The notion of left-wing political bias in the universities is widely pooh-poohed on the left as so much right-wing propaganda—a smokescreen for an attempt to push a conservative agenda on college campuses. Sure, conservative professors may be a rare breed; but that, we are told, is only because the academy is all about intellectual openness, tolerance of disagreement, robust and untrammeled debate, and all those other intrinsically liberal values that conservatives presumably just don't get.
For a rather dramatic test of this proposition, one need look no further than Southern Illinois University at Carbondale, which is currently in the grip of a witch-hunt that would do the late Joe McCarthy proud—except that it's directed by a leftist mob.
The victim of this left-wing McCarthyism, history professor Jonathan Bean, identifies himself as a libertarian but is widely regarded as a conservative on the campus; he serves as an adviser to the Republican and Libertarian student groups at the university. (There are reportedly no Republicans among more than 30 faculty members in his department.) A prize-winning author, he was recently named the College of Liberal Arts Teacher of the Year.
On April 11, six of Bean's colleagues published a letter in the college paper, the Daily Egyptian, denouncing him for handing out "racist propaganda" in his American history course. The offending document, which Bean had distributed as optional reading for a class that dealt with the civil rights movement and racial tensions in that era, was an article from the conservative publication FrontPageMagazine.com about "the Zebra Killings"—a series of racially motivated murders of whites in the San Francisco Bay area in 1972-74 by several black extremists linked to the Nation of Islam. The article, by one James Lubinskas, argued that black-on-white hate crimes deserve more recognition.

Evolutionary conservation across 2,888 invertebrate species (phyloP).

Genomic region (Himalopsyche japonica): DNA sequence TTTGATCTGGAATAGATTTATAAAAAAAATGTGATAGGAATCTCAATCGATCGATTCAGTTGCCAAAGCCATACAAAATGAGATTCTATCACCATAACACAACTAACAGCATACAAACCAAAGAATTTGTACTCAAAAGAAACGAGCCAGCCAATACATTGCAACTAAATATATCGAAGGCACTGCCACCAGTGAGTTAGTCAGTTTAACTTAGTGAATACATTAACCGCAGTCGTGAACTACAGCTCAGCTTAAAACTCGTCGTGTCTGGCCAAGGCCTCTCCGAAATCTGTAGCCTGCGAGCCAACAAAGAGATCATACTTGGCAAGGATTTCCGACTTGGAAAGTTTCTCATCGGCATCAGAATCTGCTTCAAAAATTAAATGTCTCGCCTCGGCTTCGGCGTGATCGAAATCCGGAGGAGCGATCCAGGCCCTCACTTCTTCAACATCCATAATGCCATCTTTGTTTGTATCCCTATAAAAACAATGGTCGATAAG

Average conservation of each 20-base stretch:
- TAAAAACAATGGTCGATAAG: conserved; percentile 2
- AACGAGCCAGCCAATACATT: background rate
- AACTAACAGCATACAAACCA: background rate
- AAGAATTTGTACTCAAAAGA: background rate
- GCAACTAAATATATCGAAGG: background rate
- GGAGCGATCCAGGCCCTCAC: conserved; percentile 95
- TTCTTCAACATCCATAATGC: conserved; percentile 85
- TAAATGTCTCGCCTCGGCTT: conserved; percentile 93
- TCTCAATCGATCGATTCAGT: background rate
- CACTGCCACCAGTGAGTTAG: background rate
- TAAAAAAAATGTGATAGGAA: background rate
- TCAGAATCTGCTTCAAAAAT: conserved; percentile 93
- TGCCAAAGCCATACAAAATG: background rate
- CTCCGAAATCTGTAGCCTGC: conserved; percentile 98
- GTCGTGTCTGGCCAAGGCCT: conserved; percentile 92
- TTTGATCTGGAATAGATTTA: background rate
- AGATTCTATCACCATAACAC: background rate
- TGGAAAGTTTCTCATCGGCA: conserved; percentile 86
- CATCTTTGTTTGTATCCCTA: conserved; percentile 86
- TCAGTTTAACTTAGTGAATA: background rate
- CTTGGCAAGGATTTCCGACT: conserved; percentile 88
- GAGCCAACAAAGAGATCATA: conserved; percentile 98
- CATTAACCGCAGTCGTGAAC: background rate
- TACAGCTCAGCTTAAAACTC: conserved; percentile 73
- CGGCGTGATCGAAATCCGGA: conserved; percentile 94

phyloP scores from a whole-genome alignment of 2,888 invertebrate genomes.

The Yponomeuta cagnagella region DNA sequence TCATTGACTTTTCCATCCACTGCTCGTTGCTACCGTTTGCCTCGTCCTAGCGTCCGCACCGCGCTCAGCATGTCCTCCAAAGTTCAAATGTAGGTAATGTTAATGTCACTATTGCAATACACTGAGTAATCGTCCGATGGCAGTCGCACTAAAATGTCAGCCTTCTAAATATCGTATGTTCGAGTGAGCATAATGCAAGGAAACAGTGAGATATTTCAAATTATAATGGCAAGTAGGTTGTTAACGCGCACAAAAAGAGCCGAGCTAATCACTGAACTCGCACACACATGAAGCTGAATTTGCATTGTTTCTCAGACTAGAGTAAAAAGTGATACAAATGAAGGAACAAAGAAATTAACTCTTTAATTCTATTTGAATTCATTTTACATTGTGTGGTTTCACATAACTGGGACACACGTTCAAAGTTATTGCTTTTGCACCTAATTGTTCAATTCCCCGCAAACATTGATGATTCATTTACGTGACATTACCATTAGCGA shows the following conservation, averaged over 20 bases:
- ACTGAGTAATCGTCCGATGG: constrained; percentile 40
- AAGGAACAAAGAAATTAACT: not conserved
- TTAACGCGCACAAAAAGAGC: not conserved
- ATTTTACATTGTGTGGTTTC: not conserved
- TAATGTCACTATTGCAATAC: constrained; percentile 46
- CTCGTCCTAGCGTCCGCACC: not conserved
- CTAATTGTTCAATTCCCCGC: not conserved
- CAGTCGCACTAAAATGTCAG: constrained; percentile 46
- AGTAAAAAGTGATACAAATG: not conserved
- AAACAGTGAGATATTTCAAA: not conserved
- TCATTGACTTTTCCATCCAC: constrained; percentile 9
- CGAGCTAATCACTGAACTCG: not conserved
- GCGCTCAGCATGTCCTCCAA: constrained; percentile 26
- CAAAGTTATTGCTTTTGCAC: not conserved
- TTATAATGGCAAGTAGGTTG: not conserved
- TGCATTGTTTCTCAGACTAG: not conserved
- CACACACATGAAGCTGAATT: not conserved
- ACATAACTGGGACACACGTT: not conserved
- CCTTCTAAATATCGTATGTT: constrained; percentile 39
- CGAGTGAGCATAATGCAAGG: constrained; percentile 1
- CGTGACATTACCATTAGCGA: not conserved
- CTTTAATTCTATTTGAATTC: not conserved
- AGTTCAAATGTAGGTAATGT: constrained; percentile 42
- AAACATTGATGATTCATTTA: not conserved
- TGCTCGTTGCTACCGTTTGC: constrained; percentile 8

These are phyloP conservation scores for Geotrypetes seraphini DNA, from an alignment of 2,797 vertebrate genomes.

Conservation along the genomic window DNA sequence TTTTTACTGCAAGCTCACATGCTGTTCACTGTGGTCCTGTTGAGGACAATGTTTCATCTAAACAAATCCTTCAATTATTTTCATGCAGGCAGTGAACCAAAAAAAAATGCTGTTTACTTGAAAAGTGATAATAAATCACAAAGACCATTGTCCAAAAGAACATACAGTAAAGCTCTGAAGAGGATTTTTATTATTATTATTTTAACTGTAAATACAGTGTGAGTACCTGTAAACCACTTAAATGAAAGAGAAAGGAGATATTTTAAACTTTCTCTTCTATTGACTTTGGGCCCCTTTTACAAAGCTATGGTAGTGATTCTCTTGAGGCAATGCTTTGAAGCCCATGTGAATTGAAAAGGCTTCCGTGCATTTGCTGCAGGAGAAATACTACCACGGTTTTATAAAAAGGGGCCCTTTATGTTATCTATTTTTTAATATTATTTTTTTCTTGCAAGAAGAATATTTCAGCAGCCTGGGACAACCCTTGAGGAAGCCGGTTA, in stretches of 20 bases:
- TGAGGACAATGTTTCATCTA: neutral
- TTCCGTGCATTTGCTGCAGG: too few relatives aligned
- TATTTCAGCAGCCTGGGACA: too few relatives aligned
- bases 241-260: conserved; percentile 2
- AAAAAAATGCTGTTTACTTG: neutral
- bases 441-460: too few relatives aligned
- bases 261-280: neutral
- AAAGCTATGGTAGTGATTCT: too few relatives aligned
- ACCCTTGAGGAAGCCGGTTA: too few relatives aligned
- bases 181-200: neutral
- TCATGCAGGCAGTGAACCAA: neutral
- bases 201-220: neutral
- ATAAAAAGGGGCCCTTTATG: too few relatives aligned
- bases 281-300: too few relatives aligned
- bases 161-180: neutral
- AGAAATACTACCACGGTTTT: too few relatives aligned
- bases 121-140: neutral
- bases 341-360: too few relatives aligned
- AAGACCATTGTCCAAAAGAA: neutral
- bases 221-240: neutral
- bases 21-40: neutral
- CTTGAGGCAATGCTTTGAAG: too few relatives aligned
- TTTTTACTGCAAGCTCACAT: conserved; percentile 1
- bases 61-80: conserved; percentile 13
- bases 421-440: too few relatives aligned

Bean's critics charged that the article contained "falsehood and innuendo" and that, in printing it out for the handout, Bean deliberately abridged it in a way that disguised its racist context—specifically, a link to a racist and anti-Semitic website.
In fact, Bean did omit a paragraph containing a link to the European American Issues Foundation, which has held vigils commemorating the Zebra victims and which is indeed racist and anti-Semitic (its website features a petition for congressional hearings on excessive Jewish influence in American public life). He has told the student newspaper that he was simply trying to fit the article on one two-sided page.
Bean canceled the assignment in response to criticism and sent an apology to his colleagues and graduate students; his letter of apology was published in the Daily Egyptian. Nevertheless, College of Liberal Arts Dean Shirley Clay Scott canceled his discussion sections for the week and informed his teaching assistants that they did not have to continue with their duties. Two of the three teaching assistants resigned, leaving the course in a shambles.
One may argue that Bean showed poor judgment in selecting the article for a reading given the offensive link it contained. But imagine reversing the politics of this case. Suppose a left-wing professor had assigned a reading which turned out to contain a link to the website of the Communist Party USA, or to a group that supported Palestinian terrorism in Israel. Imagine the outcry if the administration penalized this professor for such guilt by association.
Anita Levy, associate secretary in the Department of Academic Freedom and Tenure of the American Association of University Professors, says that making one's own decisions about the course curriculum as long as the material is relevant to the course is "a part of academic freedom" and that it's clearly inappropriate to penalize a professor for such decisions—especially without any due process. (While FrontPageMag.com has criticized the AAUP for remaining silent on the case, Levy says that the organization had not heard about it before and has not been contacted by Bean, whom I have been unable to reach for comment.)
A number of SIUC professors who do not share Bean's politics have rallied to his defense. Jane Adams, an anthropologist who was a civil rights activist in the 1960s, told the Daily Egyptian that the persecution of Bean "puts an axe at the root of academic freedom and the freedom of inquiry." She added, "For anybody who is a conservative, this has got to be a chilling case." Indeed, if this case is any indication, conservatives on many campuses are not just a rare breed but an endangered species.